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Similar but less problematic plants:
Carya illinoinensis Carya illinoinensis
Juglans regia is often confused with:
Carya tomentosa Tree form (Guilford County, NC)-Early Fall
Juglans cinerea Form
Juglans nigra Juglans nigra
Native alternative(s) for Juglans regia:
Juglans cinerea Form
Juglans nigra Juglans nigra
Plants that fill a similar niche:
Carya ovata Tree form (Guilford County, NC)-Early Fall
Juglans nigra Juglans nigra
Quercus nigra Quercus nigra

Juglans regia

Phonetic Spelling
JU-glanz RE-gee-a
Description

English Walnut is a broadleaf deciduous tree that usually grows 40 to 60 feet tall and equally as wide and is cultivated for its sweet nuts. It has a spreading, rounded crown. The bark is gray and smooth, but it develops ridges with age. The leaves are pinnately compound with 5 to 11 oblong leaflets and have a citrus fragrance when crushed. Yellow-greenish flowers appear from May to June. The male flowers are catkins, and the female flowers appear in clusters. The female flower produces the edible nut. Each nut is covered in a smooth green husk that turns brown as it matures. The shell of the nut is very thin and wrinkled, ripening in the fall. The tree will begin to produce nuts when it is 4 to 6 years old, but it will generally produce a good crop of fruit after the tree is about 15 to 20 years old. 

This tree is native to Europe and Central Asia. It is grown for commercial purposes on the West Coast of the United States. About 99% of all commercially produced walnuts are grown in California. It is also grown in many areas of the United States as an ornamental tree.

The genus name, Juglans, is derived from two Latin words, jovis, which means Jupiter, and glans meaning an acorn or nut. The specific epithet, regia, is defined as kingly or royal and references the quality of the fruits.

The English Walnut prefers full sun, and moist, rich, loamy, well-drained soils. It is intolerant to shade, and poor or wet soils. It is very difficult to transplant due to its deep tap root. This tree doesn't do well in hot, humid climates; therefore, pecans trees are a better choice in the southern United States.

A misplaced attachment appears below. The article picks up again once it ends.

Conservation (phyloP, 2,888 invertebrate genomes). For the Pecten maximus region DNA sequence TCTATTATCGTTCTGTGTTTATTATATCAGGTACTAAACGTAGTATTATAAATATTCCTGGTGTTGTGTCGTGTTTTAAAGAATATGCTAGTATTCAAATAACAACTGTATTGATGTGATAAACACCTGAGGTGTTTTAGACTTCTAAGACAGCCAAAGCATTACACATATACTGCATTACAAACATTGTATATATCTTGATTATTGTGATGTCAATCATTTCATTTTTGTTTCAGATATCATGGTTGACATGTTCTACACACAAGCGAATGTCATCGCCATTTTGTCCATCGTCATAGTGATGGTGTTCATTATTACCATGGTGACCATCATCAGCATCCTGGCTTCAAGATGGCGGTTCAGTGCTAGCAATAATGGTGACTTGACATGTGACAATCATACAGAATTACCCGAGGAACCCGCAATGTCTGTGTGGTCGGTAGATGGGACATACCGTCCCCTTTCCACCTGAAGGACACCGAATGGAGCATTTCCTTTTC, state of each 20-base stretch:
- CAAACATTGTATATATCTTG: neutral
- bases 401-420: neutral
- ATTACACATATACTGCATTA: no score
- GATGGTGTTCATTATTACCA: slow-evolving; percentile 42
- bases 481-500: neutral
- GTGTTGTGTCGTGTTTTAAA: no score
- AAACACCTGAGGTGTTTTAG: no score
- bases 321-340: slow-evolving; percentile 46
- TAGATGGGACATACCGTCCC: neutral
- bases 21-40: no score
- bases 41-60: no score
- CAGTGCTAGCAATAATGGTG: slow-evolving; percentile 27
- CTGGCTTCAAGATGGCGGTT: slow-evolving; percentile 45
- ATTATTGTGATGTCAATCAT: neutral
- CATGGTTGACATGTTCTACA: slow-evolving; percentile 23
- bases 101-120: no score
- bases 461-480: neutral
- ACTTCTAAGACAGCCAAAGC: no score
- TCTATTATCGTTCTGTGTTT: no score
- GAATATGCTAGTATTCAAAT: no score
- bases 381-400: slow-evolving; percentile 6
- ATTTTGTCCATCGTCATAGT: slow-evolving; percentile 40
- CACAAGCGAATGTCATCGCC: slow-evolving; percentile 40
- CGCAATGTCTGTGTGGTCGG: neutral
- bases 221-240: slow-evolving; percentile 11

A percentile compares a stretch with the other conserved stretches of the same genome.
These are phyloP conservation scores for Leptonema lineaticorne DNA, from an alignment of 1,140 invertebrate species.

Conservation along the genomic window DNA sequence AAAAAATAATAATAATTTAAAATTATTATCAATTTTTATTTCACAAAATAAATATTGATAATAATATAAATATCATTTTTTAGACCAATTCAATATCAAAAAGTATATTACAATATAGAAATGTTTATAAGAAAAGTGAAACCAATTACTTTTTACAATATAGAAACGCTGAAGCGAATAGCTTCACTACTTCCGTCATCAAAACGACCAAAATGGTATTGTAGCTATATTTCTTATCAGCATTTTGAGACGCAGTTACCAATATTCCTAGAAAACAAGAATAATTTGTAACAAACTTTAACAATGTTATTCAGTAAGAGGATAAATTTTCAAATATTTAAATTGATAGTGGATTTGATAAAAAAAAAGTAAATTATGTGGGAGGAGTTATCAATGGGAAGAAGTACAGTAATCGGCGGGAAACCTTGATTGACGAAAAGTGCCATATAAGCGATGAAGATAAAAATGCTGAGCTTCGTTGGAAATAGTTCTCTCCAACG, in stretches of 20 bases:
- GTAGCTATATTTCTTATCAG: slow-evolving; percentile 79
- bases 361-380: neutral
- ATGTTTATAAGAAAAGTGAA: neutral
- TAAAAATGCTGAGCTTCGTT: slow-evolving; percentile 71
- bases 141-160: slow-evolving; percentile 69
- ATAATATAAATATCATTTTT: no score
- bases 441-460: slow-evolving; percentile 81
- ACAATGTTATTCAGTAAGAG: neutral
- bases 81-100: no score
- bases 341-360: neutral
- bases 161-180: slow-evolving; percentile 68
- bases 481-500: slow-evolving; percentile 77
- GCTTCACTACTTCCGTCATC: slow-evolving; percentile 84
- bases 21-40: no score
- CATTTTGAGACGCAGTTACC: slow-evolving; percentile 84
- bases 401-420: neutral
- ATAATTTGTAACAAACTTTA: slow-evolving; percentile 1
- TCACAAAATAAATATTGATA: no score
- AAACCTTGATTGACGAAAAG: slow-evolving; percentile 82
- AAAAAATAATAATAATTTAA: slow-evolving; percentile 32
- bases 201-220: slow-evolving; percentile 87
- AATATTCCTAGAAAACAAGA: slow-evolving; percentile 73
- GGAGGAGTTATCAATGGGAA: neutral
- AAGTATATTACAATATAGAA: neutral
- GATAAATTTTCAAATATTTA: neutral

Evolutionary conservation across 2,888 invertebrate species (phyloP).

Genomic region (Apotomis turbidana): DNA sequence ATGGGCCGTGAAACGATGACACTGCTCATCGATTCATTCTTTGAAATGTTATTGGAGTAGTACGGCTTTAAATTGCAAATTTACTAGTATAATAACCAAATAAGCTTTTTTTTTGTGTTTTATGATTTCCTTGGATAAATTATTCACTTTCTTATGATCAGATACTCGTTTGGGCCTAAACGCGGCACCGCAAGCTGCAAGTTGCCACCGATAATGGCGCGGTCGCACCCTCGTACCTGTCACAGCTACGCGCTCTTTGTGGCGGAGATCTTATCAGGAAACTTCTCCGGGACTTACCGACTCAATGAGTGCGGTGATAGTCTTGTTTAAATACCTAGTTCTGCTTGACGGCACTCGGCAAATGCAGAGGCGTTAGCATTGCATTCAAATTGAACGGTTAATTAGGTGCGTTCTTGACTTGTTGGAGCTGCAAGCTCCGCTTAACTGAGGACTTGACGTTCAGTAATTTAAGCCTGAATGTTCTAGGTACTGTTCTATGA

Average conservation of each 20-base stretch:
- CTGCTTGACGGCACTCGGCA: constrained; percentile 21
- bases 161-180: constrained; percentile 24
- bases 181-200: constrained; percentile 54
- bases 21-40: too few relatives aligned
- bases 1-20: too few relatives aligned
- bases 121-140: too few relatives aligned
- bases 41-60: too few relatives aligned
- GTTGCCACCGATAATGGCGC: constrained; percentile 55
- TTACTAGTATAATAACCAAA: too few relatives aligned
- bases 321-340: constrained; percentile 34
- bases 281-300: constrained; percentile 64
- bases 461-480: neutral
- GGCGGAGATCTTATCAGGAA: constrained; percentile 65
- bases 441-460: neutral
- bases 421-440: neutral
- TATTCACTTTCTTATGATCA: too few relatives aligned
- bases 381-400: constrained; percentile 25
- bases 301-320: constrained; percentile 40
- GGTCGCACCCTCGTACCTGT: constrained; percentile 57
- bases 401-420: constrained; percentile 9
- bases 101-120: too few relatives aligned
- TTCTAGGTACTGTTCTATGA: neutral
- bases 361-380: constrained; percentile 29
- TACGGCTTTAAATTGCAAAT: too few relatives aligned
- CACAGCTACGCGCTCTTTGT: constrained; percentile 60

This ornamental tree is best planted in a large landscape area. 

Seasons of Interest:

Bark:  Winter     Bloom:  Spring      Foliage:  Spring, Summer, and Fall      Fruits:  Fall

Quick ID Hints:

  • deciduous tree, 40 to 60 feet tall, spreading, rounded crown
  • gray and smooth bark, develops ridges with a diamond pattern
  • odd-pinnately compound leaves 12 to 18 inches long with 5 to 11 oblong leaflets with a citrus fragrance when crushed
  • male flowers are catkins and female flowers appear in clusters
  • fruit is a thin shell nut encased in a green to brown husk, maturing in the fall

Insects, Diseases, and Other Plant Problems: The English Walnut has no serious insect or disease problems. Anthracnose, bacterial blight, root rot, canker, leaf spot, and shoot dieback can occur. Potential insects include webworms and caterpillars that like to chew on the foliage. The roots of this tree produce a chemical known as juglones. This chemical is toxic to other plants including azaleas, rhododendron, blueberries, peonies, tomatoes, peppers, and potatoes. The litter from the nuts can be messy in the fall.

VIDEO created by Ryan Contreras for “Landscape Plant Materials I:  Deciduous Hardwoods and Conifers or Landscape Plant Materials II:  Spring Flowering Trees and Shrubs” a plant identification course offered by the Department of Horticulture at Oregon State University

Profile Video:
See this plant in the following landscape:
Cultivars / Varieties:
  • 'Carpathian'
  • 'Chandler'
  • 'Franquette'
  • 'Hartley'
'Carpathian', 'Chandler', 'Franquette', 'Hartley'
Tags:
#deciduous#shade tree#full sun tolerant#moth caterpillar host#fragrant leaves#nuts#nighttime garden#edible fruits#fruits fall#larval host plant#deciduous tree#messy fruits#food source hard mast fruit#mammals#hickory horndevil moth#shade intolerant#full sun#landscape plant sleuths course#wildlife friendly
 
Cultivars / Varieties:
  • 'Carpathian'
  • 'Chandler'
  • 'Franquette'
  • 'Hartley'
'Carpathian', 'Chandler', 'Franquette', 'Hartley'
Tags:
#deciduous#shade tree#full sun tolerant#moth caterpillar host#fragrant leaves#nuts#nighttime garden#edible fruits#fruits fall#larval host plant#deciduous tree#messy fruits#food source hard mast fruit#mammals#hickory horndevil moth#shade intolerant#full sun#landscape plant sleuths course#wildlife friendly
  • Attributes:
    Genus:
    Juglans
    Species:
    regia
    Family:
    Juglandaceae
    Uses (Ethnobotany):
    The English Walnut is grown commercially for its edible nuts. The wood is used to build furniture, cabinets, and gunstocks. The English Walnut was a folk remedy for a multitude of ailments including anthrax, asthma, backache, colic, and rheumatism.